A site with provenance in London’s health sciences establishment, SoHo once housed Western University’s medical and nursing schools and the laboratories that helped establish the city as a global player in medical research in the early 20th century.
Dr. Frederick Banting, part of the team that discovered insulin as a treatment for diabetes, worked there with the Royal Canadian Air Force researching compression chambers. Other groundbreaking discoveries in genetics and the treatment of Hodgkin’s lymphoma took place in the labs, according to a Western University history project called “Echoes of SoHo” that traced the roots of the neighbourhood, including the health care campus.
As the 20th century wore on, the teaching facilities and labs migrated to London’s main campus, while Victoria hospital, which in the 1970s was the largest teaching hospital in the country, moved to a new, modern facility in 2010.
About that time, the province turned the Victoria hospital parcel over to the City of London, which sold half to private developer. That company is in the process of building two towers with about 600 units, said Playford.
Then about two years ago, the city issued a request for proposals for the rest of the land. Playford had already connected to Indwell’s Sylvia Harris and the pair reached out to other non-profits to make a joint play for the property.
“We didn’t know if we were up against major developers or people from out of town or local developments,” he said. “So it was very much an open market and we weren’t getting any preferential access.”
But they had a feeling they could make it work better than anyone else using municipal and federal affordable housing assistance programs.
“One of the requirements was that the two heritage buildings had to be retained and converted and designated heritage. So that was the cost that we kind of thought a lot of other developers might not to take on,” he said.
Indwell agreed to preserve the heritage of the remaining Faculty of Medicine building and the War Memorial Children’s Hospital.
“We put in an offer of $2 million to buy the site,” said Playford, who still sounds somewhat astonished at their success. London city council approved a contribution of $11.2 million, which has since increased to $13.8 million, in development charge and heritage restoration credits.
The main site is being designed as a low- to midrise, livable space that avoids surface parking in favour of underground car lots, parkland and walkways — “areas that the tenants can enjoy.”
The city is building a new park in front of the former children’s hospital.
The alliance has spent the last year having the SoHo plot rezoned so it could build five- and six-storey buildings rather than the prescribed 11 and 12 storeys. The Residenza building for Italian seniors will be 12 storeys across the road from the main site.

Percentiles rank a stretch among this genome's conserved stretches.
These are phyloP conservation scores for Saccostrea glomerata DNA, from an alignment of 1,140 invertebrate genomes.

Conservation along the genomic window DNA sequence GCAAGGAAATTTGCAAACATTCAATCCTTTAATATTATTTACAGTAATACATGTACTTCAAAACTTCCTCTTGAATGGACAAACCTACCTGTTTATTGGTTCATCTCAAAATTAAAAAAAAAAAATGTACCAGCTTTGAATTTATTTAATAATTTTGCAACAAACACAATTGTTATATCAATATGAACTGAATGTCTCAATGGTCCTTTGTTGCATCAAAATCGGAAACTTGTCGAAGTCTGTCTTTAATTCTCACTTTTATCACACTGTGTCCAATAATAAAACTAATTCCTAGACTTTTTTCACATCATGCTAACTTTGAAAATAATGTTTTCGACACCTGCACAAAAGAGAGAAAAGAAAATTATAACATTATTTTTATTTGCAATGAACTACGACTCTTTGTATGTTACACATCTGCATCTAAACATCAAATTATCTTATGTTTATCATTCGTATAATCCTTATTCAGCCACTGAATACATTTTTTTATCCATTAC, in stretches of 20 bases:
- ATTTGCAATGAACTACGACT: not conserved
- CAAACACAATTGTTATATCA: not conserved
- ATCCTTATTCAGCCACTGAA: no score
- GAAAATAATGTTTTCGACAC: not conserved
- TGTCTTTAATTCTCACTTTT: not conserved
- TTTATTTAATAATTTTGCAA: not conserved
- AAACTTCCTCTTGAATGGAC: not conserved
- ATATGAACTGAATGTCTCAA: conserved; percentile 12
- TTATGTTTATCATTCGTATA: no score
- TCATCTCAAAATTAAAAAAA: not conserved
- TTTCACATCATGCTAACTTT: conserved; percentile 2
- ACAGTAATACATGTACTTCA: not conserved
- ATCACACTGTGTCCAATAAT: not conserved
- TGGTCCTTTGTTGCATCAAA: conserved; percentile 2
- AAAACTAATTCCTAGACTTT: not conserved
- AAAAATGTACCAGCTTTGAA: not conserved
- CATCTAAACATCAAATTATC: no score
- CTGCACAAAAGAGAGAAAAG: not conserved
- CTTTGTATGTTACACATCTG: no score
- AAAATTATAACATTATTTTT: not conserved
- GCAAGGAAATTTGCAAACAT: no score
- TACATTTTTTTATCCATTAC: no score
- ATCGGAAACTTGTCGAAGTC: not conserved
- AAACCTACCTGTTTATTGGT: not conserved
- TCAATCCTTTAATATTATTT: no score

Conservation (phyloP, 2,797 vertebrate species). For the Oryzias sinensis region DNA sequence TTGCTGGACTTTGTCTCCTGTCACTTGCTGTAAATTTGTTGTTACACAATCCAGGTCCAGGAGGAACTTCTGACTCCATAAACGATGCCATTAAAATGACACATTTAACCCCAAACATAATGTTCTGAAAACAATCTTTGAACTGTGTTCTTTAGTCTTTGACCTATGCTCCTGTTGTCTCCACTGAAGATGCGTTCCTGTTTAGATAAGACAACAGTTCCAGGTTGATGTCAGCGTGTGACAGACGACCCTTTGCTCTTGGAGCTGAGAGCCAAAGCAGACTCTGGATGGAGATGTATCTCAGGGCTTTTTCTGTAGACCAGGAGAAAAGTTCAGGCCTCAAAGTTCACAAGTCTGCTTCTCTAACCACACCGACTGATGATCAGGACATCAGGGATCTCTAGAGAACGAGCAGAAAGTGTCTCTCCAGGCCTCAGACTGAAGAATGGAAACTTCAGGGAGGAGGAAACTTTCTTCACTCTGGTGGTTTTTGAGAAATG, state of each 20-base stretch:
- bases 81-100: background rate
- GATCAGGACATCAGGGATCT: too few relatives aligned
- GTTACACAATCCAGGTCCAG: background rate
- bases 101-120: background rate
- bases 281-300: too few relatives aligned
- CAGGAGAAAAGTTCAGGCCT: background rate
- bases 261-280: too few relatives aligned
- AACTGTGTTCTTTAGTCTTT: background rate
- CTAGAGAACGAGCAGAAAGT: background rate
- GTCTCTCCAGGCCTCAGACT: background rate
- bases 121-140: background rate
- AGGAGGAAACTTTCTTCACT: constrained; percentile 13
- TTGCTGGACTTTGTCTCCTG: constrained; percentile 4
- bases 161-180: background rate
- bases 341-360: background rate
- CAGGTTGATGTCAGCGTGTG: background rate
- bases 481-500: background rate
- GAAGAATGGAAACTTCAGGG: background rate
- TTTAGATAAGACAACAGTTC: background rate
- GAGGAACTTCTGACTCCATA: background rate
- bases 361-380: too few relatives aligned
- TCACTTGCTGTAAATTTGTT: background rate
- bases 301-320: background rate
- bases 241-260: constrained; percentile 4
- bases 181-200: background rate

There will be space in each building for community support agencies and the London Food Bank is donating $1 million to design food programming for the new neighbourhood that is for now located in a food desert.
For architect Jim Sheffield, the aim is to keep the neighbourhood in scale with the adjacent residential streets. Originally, a working class area that served the city’s early manufacturing sector, as well as the medical establishment, the SoHo area is a mixture of single-family homes and mid-century walk-up apartments.
“We’re not just doing buildings. We’re designing the spaces in between the buildings. So we’re creating a community,” he said.
The apartments will feature balconies and big windows. The interiors will have plank floors and many finishes comparable to a modern condo, he said.
Each building will have its own outdoor amenity space, in addition to a civic plaza to welcome residents and visitors. A five- or 10-minute walk from London’s downtown core, the site will be easily accessible to the new bus rapid transit.
“It’s really designed to be in a neighbourhood pedestrian scale,” said Indwell’s Harris, who describes Soho as a “forgotten neighbourhood.”
“It’s tucked away against the (Thames) river … It has a very important history in terms of black settlers from the U.S. coming through and settling there, Indigenous heritage and working class people that settled there. Lots of migrant workers. And then the hospital.
“We’re just so pleased to be able to preserve it and then bring it back to new life,” Harris said.
Tess Kalinowski is a Toronto-based reporter covering real estate for the Star. Follow her on Twitter: @tesskalinowski